The Protokon, reportedly made for a mere $10,000, could easily have crumbled under the limitations imposed by its budget. Science fiction often requires elaborate costumes and the construction of whole other worlds, neither of which come cheap. But director Anthony de Lioncourt has managed to transcend his fiscal restrictions and make a film that, at least visually, is impressively wrought.
He achieves this in a number of clever ways. The first is by shooting much of the film in close-up and in very tight spaces (de Lioncourt is also responsible for the cinematography). Most of the action takes place in narrow, enclosed areas – hallways, elevators, dimly lit offices – which eliminates the need for ornate set design. But more than just being a cost-saving maneuver, this lends the film qualities of tension and claustrophobia; minimalism, in this case, is an asset. The second technique – which is also The Protokon's strongest attribute – is de Lioncourt's expert use of light, shadow, and haze. The movie is shot in a grainy, washed-out style, meant to evoke the look and feel of the 1980s, and de Lioncourt uses this as a boon instead of a hurdle. He shrouds his characters in darkness and lights their faces – Jaiden Kaine's in particular – just enough to accentuate their sinister contours. Occasionally, to induce a sense of stylized gloom, he bathes them in smoke, taking a cue from Raging Bull, a film he has cited as an influence. De Lioncourt's eye for visual composition, equal parts symmetry, shadow, and neon illumination, is his greatest strength, and does more than anything else to establish The Protokon's eerie ambiance (the score, which de Lioncourt composed – are you sensing a trend here? – alternates between pulsating synthesizers and ambient drone, and contributes to the doomy atmospherics.)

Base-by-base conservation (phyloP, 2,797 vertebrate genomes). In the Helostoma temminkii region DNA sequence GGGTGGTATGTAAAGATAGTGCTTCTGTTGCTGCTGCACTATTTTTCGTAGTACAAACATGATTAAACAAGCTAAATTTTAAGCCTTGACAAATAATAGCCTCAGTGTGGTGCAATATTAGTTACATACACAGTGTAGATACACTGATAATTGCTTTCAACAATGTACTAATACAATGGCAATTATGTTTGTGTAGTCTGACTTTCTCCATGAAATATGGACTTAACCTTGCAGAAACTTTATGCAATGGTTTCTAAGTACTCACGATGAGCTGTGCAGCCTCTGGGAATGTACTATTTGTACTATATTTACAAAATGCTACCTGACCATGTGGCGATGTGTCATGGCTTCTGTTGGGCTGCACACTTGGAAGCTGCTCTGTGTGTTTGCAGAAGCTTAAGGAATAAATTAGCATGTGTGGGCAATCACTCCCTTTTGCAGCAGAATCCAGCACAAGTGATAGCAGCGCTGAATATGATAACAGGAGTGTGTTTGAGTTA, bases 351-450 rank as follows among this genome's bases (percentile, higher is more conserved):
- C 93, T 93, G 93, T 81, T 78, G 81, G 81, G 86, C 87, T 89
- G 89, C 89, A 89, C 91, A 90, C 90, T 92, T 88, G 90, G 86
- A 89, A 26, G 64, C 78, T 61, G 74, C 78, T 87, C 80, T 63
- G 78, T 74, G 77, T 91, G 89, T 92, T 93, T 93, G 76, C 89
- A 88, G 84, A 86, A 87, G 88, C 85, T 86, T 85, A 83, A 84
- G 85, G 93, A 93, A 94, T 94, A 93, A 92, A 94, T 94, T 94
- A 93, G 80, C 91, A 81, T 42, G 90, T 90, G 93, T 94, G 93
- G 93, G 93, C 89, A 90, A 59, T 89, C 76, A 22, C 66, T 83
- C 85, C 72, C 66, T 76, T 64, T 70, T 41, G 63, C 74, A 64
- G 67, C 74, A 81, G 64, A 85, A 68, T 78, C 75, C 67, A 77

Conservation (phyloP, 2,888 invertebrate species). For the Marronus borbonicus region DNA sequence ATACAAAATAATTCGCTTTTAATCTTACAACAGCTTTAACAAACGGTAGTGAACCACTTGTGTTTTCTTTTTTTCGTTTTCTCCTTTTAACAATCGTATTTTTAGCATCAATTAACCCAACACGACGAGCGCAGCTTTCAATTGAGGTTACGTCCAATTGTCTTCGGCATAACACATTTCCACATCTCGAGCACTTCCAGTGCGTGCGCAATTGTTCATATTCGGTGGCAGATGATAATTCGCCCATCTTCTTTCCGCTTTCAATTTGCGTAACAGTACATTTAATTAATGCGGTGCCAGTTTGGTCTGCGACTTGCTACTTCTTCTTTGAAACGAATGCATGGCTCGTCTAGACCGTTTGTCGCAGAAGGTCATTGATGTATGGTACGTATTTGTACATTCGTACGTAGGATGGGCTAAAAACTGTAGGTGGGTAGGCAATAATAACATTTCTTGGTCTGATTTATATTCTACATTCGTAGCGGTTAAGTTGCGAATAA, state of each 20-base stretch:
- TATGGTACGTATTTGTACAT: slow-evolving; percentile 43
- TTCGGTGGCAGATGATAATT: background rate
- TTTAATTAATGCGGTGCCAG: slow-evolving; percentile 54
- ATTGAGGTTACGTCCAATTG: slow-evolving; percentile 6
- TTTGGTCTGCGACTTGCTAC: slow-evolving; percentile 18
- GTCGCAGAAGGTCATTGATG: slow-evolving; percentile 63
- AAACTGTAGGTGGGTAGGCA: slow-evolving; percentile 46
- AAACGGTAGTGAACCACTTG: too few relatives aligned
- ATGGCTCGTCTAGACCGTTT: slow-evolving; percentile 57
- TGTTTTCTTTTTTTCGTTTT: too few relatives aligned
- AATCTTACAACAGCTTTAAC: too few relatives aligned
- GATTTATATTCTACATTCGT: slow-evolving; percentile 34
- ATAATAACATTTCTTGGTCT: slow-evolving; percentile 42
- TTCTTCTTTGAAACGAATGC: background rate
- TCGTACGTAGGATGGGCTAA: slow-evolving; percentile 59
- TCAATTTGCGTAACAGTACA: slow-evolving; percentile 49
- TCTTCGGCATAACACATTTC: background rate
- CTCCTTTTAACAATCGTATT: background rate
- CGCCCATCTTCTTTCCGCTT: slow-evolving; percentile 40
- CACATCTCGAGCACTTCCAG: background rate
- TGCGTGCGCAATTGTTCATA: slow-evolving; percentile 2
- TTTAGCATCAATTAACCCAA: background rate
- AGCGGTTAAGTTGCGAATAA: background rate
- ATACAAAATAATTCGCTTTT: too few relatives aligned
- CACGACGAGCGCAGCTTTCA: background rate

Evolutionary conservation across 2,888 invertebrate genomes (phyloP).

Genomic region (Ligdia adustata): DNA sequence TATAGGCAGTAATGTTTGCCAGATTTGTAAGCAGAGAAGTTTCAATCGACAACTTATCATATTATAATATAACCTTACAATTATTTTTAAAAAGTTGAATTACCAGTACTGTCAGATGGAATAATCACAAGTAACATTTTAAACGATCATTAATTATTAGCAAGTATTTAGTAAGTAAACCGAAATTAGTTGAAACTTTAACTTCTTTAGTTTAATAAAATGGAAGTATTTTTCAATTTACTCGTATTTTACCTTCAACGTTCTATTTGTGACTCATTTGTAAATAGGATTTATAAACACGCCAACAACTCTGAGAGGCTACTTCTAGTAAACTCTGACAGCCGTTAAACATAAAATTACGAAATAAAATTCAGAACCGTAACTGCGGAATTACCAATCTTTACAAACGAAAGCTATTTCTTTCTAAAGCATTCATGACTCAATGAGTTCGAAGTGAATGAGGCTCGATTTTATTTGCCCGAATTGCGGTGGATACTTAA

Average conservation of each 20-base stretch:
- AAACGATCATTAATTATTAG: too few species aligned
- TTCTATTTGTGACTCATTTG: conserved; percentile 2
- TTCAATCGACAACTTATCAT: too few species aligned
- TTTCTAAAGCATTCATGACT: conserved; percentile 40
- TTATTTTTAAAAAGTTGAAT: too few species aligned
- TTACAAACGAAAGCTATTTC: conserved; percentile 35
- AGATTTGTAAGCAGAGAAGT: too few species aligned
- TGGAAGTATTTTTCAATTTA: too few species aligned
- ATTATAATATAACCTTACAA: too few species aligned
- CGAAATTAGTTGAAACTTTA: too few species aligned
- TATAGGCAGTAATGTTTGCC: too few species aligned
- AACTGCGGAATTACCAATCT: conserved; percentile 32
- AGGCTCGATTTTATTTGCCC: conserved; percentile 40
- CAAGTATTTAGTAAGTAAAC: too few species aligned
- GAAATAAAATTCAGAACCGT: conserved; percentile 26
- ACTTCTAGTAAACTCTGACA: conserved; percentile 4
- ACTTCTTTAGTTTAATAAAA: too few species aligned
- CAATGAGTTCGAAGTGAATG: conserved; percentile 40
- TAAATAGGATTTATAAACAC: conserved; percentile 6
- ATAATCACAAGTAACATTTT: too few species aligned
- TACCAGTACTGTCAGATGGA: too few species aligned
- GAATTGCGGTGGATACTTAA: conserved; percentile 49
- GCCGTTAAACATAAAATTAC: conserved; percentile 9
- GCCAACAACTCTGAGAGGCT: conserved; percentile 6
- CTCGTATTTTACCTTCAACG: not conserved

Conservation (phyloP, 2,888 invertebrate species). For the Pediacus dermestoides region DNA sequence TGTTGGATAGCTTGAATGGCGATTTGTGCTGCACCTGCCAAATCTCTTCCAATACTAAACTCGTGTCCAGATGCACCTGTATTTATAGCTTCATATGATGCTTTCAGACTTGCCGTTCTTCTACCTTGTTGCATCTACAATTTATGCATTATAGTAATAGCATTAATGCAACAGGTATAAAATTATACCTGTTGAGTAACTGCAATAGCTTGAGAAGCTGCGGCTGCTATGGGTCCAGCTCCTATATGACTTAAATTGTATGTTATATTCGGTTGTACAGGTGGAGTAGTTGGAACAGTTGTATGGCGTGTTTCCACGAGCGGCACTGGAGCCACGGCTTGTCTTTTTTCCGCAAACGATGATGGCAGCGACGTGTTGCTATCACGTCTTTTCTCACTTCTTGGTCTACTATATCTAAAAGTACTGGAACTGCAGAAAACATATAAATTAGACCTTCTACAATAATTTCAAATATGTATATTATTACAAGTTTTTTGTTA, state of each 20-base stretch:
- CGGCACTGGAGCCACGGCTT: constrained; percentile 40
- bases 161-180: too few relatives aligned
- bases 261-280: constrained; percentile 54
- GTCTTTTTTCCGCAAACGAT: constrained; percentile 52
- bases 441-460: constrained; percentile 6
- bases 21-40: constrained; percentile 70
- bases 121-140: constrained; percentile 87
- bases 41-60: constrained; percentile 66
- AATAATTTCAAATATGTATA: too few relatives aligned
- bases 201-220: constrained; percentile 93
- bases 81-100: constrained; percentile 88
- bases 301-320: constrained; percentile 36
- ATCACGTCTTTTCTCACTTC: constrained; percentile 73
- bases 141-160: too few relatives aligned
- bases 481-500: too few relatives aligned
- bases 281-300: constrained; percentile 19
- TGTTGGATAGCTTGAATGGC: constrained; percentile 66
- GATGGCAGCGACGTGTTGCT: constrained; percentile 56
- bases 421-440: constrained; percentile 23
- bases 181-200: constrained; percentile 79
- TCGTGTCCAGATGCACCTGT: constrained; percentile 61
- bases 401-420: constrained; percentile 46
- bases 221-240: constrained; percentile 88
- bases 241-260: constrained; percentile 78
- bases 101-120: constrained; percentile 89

Anthony de Lioncourt
Mark Mattson, Jaiden Kaine, Samantha Strelitz
31 October 2015
Josh's Grade: C
The rest of The Protokon fails to live up to the promise of its visual execution. The plot is baffling – James (an expressionless Mark Mattson) witnesses the murder of his fiancée Dawn (Samantha Strelitz) and, driven mad by grief and his desire for revenge, joins a shady organization known as the Order of the Circle, which is helmed by a sadistic despot, Elijah (Jaiden Kaine), bent on destroying humanity. It may have been easier to overlook the knotty details had it proceeded at a brisk clip, but The Protokon lumbers on for nearly two hours; the result is glacial and indulgent, a laborious exercise in the adage "style over substance." And the script – written by de Lioncourt, of course – is over-reliant on hollow ruminations and cryptic platitudes ("We will meet again at the end of eternity."). We're left puzzled and disinterested, without a clear sense of what's going on or why characters are doing whatever it is they're doing. The only real breath of fresh air is Jaiden Kaine, who packs his role as the Order's machinating leader with leering, icy intensity.
With its Technicolor villains, random acts of violence, and incessant philosophizing, it's clear that The Protokon is culling elements from formidable touchstones like A Clockwork Orange, Solaris, and Drive. But it feels more like a schlocky B-movie imitation than a compelling homage. Some of this is due to the budget – again, $10,000 is almost cripplingly low – but de Lioncourt clearly didn't let that deter him from making a visually striking film. Hopefully next time he'll put the same effort into the narrative.